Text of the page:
Nerve terminal damage in cerebral ischemia: protective effect of alpha-methyl-para-tyrosine.
Mongolian gerbils were treated with alpha-methyl-para-tyrosine methyl ester (AMPT, a tyrosine hydroxylase inhibitor), in order to decrease brain levels of catecholamines. Six hours later, unilateral ischemic stroke was induced by ligation of the left common carotid artery. The delayed degeneration of nerve terminals was studied sixteen hours later by measuring the high-affinity uptake of radiolabeled transmitters by isolated synaptosomes. Dopamine, serotonin and glutamate terminals were studied. AMPT-treated gerbils were compared to untreated (no AMPT) animals; 220 gerbils were studied. AMPT pretreatment (100, 250 and 400 mg/kg) produced a dose-dependent protection of all three types of nerve terminals. In the absence of AMPT pretreatment, the uptake of radiolabeled transmitters by the ischemic hemisphere, expressed as a percentage of that seen in the contralateral (unaffected) side of the brain, was as follows (mean +/- SEM): 27.3 +/- 5.2% for dopamine terminals, 49.5 +/- 6.2% for serotonin terminals, and 42.7 +/- 5.3% for glutamate terminals. Protection was essentially complete at a dose of 400 mg AMPT per kg. The number of animals with significant damage to nerve terminals was reduced from 38.5% in untreated animals to 11.1% in animals treated with AMPT 400 mg/kg. Although the nerve terminals were protected, gerbils still showed the behavioral signs of unilateral stroke due to the permanent occlusion of the left carotid. These results indicate that endogenous dopamine may play a significant role in ischemic damage to nerve terminals in the cerebrum.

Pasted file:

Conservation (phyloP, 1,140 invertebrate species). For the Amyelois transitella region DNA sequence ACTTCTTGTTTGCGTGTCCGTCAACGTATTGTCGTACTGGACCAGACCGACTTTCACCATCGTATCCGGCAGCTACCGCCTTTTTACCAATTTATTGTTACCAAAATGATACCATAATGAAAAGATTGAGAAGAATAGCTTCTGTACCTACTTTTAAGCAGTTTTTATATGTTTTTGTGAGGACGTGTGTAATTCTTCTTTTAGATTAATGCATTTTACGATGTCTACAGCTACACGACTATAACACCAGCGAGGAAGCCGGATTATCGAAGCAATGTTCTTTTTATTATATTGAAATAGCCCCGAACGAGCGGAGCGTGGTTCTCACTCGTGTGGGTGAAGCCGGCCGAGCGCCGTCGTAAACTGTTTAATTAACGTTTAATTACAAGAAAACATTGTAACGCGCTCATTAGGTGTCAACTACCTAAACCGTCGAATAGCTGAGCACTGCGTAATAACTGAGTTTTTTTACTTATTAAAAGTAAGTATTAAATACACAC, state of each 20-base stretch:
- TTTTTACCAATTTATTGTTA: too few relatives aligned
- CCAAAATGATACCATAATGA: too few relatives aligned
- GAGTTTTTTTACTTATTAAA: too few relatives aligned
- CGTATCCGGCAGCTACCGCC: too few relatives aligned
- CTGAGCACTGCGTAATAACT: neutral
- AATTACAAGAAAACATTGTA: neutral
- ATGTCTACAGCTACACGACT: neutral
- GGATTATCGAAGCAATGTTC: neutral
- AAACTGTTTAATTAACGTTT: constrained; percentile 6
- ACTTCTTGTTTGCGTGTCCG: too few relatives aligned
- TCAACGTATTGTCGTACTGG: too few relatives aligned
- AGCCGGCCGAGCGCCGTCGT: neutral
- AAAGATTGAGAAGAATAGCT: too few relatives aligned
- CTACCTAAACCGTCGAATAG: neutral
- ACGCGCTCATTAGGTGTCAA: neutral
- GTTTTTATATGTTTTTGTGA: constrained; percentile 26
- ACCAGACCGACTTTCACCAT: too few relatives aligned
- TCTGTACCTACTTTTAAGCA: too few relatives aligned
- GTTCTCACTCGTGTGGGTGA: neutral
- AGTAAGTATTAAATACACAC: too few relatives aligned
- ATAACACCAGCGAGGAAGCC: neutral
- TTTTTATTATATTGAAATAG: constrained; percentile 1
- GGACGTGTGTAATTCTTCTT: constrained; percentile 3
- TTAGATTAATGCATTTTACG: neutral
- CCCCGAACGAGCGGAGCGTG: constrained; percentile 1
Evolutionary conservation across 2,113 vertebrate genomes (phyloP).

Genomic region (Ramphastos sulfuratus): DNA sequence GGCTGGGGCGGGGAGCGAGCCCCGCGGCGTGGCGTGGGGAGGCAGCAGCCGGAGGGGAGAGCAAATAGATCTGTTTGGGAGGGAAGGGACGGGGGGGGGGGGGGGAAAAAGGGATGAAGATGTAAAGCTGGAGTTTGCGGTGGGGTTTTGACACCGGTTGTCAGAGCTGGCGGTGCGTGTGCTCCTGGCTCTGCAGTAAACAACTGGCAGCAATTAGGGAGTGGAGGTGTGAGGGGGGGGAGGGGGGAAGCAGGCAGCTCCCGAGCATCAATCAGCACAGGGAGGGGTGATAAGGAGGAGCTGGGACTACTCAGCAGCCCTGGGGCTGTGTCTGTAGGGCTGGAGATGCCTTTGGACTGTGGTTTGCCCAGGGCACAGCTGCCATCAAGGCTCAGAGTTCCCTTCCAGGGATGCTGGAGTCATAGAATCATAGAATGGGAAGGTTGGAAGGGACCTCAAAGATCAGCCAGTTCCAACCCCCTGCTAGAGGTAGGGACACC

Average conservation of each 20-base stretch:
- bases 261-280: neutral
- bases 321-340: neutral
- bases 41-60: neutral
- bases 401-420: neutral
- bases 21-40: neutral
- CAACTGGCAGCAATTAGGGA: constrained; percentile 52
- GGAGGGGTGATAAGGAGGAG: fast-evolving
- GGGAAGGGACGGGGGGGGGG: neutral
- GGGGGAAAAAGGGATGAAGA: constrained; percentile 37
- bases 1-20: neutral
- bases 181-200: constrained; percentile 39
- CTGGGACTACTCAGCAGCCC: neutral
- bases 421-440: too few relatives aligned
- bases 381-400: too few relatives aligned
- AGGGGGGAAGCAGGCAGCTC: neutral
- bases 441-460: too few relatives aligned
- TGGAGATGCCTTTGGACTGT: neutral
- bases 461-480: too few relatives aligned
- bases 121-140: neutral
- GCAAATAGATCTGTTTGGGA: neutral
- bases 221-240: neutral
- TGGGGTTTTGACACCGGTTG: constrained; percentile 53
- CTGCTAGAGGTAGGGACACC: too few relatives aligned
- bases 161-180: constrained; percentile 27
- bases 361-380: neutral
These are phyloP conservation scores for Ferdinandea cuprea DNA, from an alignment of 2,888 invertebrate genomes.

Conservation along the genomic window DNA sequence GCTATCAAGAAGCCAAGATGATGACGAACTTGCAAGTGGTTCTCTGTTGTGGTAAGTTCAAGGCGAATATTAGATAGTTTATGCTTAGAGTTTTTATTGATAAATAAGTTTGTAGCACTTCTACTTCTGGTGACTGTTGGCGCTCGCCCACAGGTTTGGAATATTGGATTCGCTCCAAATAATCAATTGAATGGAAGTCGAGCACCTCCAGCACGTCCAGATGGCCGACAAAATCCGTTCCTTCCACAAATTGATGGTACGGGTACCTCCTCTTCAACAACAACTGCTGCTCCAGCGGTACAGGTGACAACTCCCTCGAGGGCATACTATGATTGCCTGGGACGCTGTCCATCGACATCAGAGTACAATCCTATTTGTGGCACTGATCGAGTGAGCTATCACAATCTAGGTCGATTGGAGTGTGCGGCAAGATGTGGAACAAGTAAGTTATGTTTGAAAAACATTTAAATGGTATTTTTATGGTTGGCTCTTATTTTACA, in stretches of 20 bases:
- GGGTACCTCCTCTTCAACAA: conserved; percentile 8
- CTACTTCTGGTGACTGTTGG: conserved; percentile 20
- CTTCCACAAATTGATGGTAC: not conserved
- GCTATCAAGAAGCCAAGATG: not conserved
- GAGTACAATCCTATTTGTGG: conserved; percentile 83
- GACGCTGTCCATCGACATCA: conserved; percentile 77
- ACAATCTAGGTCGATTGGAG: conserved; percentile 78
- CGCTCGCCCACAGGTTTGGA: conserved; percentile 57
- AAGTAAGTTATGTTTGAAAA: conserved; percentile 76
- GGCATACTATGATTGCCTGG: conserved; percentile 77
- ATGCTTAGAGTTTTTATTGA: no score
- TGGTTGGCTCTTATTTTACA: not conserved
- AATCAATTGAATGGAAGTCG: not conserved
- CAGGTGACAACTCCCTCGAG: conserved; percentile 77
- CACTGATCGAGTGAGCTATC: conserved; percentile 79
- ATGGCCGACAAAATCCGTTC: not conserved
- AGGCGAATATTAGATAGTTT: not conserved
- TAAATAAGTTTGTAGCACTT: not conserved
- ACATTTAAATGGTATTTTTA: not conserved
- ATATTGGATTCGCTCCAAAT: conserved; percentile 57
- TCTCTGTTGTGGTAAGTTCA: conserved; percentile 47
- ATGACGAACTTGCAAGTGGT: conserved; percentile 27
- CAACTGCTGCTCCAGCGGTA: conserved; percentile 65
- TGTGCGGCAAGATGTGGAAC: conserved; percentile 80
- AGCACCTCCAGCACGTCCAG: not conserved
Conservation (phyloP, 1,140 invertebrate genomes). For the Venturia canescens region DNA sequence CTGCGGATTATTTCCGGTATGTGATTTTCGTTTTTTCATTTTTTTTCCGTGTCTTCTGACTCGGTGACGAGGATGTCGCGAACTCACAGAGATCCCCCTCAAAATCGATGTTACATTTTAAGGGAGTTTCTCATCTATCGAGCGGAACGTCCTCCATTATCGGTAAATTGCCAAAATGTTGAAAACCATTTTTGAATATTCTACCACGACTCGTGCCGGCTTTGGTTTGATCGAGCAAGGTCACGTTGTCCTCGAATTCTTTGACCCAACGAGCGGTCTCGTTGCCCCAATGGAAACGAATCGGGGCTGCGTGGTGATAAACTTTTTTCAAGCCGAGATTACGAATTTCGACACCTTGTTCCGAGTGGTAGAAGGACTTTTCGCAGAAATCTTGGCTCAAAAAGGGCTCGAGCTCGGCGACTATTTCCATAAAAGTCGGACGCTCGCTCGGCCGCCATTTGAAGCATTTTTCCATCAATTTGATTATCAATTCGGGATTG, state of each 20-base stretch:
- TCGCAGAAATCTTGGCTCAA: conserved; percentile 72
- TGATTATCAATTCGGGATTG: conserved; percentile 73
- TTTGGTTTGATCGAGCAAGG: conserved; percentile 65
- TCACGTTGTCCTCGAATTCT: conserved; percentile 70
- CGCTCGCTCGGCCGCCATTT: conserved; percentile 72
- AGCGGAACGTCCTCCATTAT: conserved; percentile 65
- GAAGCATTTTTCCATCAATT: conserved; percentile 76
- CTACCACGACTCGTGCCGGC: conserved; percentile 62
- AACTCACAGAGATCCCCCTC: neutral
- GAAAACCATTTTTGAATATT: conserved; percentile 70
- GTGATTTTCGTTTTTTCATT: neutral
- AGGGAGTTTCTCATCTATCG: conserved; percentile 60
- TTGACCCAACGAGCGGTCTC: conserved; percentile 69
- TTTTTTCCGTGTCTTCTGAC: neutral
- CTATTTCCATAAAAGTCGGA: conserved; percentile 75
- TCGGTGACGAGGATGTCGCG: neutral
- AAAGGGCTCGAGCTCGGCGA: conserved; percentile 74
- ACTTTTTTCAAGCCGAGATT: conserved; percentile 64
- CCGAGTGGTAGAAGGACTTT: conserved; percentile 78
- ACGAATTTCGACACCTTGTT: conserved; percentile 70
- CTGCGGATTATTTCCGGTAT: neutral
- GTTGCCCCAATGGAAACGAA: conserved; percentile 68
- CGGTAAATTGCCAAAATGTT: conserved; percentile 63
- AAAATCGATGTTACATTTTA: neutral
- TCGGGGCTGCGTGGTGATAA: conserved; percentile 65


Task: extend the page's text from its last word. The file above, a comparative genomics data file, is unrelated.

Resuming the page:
- Copyright © 1985 by American Heart Association